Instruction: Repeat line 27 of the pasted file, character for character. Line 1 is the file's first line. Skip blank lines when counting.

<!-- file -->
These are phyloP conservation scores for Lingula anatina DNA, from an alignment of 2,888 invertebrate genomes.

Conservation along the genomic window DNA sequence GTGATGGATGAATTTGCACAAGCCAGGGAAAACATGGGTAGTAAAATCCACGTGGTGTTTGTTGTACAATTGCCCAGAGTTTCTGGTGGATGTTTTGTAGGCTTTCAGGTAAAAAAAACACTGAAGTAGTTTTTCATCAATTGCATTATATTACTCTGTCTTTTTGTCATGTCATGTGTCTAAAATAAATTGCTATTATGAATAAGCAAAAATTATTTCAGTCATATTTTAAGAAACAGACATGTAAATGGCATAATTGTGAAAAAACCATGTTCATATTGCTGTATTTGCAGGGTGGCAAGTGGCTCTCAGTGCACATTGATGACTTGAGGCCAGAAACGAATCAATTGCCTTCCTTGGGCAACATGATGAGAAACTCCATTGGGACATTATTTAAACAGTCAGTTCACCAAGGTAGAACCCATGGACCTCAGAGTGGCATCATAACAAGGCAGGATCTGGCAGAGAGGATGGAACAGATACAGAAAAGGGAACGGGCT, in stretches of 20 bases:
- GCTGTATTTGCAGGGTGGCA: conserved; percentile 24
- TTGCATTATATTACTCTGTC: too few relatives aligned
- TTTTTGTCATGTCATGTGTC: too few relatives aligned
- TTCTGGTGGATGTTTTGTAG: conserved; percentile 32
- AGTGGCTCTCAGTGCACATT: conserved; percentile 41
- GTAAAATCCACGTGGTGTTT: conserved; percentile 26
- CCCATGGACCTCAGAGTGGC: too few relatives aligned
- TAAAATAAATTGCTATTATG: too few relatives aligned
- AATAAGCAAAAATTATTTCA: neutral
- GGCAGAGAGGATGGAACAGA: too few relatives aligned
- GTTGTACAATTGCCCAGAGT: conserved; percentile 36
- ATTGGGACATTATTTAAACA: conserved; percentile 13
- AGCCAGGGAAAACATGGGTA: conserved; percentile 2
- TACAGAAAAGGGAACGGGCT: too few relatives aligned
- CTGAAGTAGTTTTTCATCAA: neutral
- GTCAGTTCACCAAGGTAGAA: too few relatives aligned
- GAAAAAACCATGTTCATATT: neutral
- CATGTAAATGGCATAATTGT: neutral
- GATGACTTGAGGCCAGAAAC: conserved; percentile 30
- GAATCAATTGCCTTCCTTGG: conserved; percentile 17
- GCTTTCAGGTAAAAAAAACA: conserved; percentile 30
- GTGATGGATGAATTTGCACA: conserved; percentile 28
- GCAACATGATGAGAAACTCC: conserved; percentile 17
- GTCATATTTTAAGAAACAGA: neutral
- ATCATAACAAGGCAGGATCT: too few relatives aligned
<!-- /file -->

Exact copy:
- ATCATAACAAGGCAGGATCT: too few relatives aligned